This week's book giveaway is in the OCAJP 8 forum. We're giving away four copies of OCA Java SE 8 Programmer I Study Guide and have Edward Finegan & Robert Liguori on-line! See this thread for details.
Happy New Year and hello Ranchers, this is my first posting for 2013.
I have an issue with styling h:selectOneListbox and would most appreciate some advice. Hopefully it should be easy to answer, but I cannot find an obvious solution. In my bean I have a fragement of code as follows:
which works correctly and sets some items I want displayed to be disabled, although most are enabled. In fact the items are the 92 chemical elements from Hydrogen to Uranium, but several of them have abundances that can be completely neglected, such as Promethium. I still want these displayed in the menu, but disabled.
In the xhtml code here, I have a class for the enabled and disabled entries:
with the corresponding styles set here:
Using Firefox the items are formatted correctly, with the disabled items also being formatted, but grayed out. For some reason, even though the style itemDisabled is exactly the same as itemEnabled, it is still grayed out. If itemDisabled is omitted, it is still grayed out, but not monospaces, which is to be expected.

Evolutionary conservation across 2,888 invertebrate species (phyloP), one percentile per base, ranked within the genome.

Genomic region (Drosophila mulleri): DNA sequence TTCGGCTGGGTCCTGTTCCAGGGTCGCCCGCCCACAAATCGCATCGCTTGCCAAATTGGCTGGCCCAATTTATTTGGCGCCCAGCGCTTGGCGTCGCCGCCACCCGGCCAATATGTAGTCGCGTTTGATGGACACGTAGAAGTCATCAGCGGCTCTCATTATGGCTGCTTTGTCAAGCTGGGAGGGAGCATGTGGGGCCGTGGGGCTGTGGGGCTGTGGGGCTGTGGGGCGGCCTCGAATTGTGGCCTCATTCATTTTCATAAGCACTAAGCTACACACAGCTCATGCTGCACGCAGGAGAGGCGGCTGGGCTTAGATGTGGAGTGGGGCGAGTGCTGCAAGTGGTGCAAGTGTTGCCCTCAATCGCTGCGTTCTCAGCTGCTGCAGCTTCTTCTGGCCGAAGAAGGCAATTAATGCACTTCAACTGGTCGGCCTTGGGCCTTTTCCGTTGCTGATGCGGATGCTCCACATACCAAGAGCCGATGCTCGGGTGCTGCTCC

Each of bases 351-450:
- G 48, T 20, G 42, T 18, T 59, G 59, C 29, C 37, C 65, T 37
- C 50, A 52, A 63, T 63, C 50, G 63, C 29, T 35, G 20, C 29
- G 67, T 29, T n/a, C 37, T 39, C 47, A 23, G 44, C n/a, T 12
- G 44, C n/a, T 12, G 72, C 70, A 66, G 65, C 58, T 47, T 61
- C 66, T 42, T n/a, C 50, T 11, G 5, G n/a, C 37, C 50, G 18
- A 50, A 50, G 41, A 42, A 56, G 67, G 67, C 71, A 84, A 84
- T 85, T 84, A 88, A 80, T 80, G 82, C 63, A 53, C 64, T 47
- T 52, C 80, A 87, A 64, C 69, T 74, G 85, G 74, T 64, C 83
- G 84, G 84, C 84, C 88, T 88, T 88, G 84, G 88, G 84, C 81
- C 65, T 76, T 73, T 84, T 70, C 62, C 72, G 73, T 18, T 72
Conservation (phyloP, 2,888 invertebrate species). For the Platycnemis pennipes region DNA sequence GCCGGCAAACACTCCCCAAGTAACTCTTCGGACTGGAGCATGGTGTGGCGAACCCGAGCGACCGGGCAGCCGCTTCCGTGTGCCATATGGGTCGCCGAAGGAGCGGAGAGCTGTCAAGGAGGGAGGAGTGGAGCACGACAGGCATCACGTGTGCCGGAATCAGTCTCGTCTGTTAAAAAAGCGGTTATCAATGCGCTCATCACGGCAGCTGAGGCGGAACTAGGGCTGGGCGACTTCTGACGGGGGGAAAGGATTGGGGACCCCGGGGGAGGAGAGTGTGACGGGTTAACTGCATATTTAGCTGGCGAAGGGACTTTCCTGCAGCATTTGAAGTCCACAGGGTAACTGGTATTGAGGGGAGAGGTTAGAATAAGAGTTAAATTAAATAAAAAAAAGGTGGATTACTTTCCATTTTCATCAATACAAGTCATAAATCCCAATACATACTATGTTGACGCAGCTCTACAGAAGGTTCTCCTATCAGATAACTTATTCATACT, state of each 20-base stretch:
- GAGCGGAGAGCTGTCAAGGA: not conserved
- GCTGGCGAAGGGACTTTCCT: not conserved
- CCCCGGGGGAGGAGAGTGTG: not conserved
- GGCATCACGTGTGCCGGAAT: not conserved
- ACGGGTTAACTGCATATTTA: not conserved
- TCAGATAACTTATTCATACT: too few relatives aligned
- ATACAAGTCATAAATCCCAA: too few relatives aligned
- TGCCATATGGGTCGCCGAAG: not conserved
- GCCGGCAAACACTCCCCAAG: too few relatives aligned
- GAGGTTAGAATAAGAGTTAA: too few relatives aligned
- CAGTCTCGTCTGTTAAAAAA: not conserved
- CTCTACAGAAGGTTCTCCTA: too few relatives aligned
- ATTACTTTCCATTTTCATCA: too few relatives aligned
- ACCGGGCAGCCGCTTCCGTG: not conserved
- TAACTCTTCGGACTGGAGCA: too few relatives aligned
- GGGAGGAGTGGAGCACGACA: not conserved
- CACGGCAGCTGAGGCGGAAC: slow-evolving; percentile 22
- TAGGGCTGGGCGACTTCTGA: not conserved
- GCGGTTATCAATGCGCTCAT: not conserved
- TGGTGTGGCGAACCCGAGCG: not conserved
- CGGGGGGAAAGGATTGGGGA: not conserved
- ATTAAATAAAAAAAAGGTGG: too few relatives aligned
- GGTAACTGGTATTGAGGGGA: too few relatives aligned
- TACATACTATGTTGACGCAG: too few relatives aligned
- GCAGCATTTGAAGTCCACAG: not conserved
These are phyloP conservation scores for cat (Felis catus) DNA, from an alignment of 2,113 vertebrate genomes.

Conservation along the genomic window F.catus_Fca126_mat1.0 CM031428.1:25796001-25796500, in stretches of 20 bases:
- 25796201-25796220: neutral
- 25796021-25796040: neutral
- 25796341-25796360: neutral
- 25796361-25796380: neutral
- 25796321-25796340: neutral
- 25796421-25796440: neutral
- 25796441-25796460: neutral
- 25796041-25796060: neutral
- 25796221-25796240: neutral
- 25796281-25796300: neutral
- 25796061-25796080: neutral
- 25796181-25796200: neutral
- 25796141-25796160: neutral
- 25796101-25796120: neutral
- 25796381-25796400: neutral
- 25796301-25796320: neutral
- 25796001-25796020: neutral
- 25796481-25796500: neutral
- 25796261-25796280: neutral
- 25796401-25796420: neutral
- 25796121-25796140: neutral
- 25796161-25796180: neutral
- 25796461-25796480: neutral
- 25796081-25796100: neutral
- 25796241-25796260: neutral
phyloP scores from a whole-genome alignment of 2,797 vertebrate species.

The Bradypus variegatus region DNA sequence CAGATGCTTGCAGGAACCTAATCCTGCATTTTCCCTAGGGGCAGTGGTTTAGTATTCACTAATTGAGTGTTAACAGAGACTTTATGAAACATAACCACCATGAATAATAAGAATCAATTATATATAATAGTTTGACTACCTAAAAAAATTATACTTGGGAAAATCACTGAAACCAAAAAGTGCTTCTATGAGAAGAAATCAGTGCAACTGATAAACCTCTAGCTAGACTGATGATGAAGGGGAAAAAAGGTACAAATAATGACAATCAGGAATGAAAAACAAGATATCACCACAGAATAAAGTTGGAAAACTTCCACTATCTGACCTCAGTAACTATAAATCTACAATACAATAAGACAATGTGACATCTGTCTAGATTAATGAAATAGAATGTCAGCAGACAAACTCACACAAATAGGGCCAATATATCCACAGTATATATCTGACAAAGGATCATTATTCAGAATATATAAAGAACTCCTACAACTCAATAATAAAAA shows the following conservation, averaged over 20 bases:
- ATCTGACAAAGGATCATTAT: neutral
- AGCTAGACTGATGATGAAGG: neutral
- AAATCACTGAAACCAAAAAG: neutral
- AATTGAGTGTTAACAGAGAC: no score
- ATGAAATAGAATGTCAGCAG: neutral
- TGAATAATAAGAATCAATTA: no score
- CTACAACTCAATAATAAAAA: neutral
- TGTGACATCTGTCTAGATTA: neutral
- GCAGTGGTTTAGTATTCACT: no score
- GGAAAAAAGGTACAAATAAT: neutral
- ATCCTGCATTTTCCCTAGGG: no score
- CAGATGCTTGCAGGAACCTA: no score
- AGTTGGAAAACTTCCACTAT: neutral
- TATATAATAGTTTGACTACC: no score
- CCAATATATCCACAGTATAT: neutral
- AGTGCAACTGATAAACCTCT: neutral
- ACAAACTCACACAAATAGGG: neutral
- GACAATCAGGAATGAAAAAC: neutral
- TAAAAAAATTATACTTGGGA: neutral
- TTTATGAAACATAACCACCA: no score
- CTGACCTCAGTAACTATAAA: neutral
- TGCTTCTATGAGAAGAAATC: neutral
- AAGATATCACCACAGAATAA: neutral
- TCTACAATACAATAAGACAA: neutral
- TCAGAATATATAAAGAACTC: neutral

However, using Internet Explorer or Chrome the text is not monospaced, neither the enabled or disabled text. How do I fix that? Also, I notice that the attributes for h:selectOneListbox also include styleClass, but how does that fit in with enabledClass and disabledClass?
Some advice would be most appreciated - many thanks.
styleClass is the master style for the control. It should convert to "class=" on the generated HTML SELECT tag. The other styles are for internal components, and usually would cascade back the the styleClass.
Browser-specific quirks are not indulged by the core JSF tagset - you'll get the same results as if you had coded simple SELECT and OPTION tags. The best way to tweak things is to do a View Source on the resulting page and see what HTML was generated, then play with the JSF options until you get what you like. Which may not be what you want, since there are limits to how much basic HTML can be tweaked for any given browser. That's the browser's fault, not JSF's.
An IDE is no substitute for an Intelligent Developer.
Joined: Dec 12, 2007
Ok, many thanks, and that is something I will look into. In fact as I am starting to convert some of the tags to PrimeFaces, that may also be a solution.
In the mean time a more serious issue has turned up, and will post this on another thread.